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    Cultivation of faba bean (Vicia faba L.) in Tunisia is largely based on improved varieties of the crop. However, a few farmers continue to produce local cultivars or landraces. The National Gene Bank of Tunisia (NGBT) recently launched a collection project for faba bean landraces, with special focus on the regions of the North West, traditionally devoted to cultivating grain legumes, and where around 80% of the total national faba bean cultivation area is located. The seed phenotypic features of the collected samples were studied, and the genetic diversity and population structure analyzed using simple sequence repeat markers. The genetic constitution of the present samples was compared to that of faba bean samples collected by teams of the International Center for Agricultural Research in the Dry Areas (ICARDA) in the 1970s in the same region, and stored at the ICARDA gene bank. The results of the diversity analysis demonstrate that the recently collected samples and those stored at ICARDA largely overlap, thus demonstrating that over the past 50 years, little genetic change has occurred to the local faba bean populations examined. These findings suggest that farmers serendipitously applied international best practices for in situ conservation of agricultural crops.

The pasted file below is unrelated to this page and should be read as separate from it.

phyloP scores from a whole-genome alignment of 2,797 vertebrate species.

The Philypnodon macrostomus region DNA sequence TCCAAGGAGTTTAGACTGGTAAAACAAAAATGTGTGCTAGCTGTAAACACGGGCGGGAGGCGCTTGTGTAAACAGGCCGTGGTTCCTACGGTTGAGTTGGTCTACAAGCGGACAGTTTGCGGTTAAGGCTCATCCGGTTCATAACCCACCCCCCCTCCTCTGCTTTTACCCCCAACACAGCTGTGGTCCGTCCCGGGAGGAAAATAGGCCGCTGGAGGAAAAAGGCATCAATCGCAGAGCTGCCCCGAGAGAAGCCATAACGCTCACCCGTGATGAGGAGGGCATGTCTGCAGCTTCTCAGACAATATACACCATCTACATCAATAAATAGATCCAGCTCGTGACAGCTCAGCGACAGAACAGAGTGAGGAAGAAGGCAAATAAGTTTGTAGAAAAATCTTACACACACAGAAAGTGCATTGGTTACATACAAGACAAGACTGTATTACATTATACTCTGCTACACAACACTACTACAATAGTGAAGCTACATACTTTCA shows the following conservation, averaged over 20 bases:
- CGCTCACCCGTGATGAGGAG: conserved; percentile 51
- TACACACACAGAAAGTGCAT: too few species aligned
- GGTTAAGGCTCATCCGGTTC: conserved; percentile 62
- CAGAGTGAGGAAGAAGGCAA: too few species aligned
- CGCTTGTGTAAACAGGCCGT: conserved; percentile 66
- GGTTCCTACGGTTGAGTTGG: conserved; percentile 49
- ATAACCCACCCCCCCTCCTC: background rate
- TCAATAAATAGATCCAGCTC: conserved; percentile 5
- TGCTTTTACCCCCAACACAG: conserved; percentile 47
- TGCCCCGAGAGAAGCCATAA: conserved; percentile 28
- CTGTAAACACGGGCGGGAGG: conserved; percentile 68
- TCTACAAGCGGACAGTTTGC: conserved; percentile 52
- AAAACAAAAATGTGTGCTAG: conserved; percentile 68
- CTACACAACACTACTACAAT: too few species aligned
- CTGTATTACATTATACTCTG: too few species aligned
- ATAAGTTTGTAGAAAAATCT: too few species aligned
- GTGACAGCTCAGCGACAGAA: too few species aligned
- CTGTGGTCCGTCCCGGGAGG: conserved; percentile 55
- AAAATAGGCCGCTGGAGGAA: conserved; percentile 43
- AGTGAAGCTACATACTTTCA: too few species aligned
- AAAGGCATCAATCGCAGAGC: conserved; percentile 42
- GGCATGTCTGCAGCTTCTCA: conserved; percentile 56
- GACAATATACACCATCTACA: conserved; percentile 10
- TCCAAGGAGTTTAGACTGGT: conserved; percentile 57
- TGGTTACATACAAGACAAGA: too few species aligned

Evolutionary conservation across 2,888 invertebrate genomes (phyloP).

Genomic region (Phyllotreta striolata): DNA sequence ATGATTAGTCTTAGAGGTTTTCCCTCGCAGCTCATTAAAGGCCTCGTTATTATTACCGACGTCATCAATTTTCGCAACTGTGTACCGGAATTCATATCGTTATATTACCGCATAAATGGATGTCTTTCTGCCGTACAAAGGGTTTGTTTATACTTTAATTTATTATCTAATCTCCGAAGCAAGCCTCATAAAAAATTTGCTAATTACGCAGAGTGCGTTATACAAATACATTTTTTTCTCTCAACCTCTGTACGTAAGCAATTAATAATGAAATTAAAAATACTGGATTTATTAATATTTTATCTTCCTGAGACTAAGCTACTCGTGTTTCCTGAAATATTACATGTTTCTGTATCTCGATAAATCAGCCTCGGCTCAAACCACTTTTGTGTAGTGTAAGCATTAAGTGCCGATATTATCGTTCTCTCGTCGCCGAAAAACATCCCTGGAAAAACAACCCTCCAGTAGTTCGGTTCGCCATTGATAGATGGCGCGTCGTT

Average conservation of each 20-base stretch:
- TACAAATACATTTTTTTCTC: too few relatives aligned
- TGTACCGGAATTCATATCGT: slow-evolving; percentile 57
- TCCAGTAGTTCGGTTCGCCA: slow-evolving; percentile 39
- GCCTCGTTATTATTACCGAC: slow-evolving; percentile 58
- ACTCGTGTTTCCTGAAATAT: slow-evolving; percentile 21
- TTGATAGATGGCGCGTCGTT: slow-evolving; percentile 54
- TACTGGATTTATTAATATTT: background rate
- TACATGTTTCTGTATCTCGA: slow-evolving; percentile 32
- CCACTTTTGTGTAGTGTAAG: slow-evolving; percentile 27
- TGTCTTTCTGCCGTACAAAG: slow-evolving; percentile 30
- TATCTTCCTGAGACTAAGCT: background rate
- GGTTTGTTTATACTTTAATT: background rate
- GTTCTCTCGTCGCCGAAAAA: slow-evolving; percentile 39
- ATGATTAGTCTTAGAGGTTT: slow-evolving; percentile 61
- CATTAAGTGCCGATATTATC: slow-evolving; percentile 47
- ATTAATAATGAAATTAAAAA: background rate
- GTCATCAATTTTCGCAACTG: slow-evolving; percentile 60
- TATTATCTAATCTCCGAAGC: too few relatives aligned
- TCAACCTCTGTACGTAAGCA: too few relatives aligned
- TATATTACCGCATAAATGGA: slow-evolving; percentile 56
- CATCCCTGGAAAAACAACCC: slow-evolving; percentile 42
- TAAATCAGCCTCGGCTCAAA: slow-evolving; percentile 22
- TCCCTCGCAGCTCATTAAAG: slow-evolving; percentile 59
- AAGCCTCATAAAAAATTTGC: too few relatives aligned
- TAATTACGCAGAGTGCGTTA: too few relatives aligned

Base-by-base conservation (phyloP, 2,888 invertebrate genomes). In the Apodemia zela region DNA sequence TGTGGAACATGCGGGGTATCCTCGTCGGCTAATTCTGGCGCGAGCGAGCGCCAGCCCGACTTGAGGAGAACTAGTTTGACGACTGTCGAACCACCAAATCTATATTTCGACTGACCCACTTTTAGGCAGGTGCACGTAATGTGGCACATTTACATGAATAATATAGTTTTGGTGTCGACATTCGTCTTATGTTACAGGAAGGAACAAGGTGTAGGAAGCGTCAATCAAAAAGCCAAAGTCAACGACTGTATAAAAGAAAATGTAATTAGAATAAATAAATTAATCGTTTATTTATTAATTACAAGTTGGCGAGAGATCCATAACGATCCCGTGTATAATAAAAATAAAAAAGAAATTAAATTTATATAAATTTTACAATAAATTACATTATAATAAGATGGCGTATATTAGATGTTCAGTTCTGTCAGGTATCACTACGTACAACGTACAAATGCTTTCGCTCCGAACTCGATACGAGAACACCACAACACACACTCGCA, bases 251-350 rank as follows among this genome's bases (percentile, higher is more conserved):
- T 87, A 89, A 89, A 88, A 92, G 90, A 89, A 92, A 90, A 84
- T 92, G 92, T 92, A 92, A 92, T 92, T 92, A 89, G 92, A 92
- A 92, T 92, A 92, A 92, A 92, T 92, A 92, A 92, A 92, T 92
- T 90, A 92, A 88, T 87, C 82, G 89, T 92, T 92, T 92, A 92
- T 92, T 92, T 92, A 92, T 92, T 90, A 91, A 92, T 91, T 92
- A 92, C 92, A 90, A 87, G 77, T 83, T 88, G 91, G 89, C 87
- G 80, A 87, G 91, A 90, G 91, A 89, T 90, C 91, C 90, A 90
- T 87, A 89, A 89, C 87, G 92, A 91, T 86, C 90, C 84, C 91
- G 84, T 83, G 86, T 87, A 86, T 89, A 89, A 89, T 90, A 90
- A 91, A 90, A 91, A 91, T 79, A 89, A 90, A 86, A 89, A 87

Elyes Babay, Khalil Khamassi, Wilma Sabetta, Monica Marilena Miazzi, Cinzia Montemurro, Domenico Pignone, Donatella Danzi, Mariella Matilde Finetti-Sialer, Giacomo Mangini. Serendipitous In Situ Conservation of Faba Bean Landraces in Tunisia: A Case Study. Genes. 2020 Feb 24;11(2)

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    PMID: 32102450

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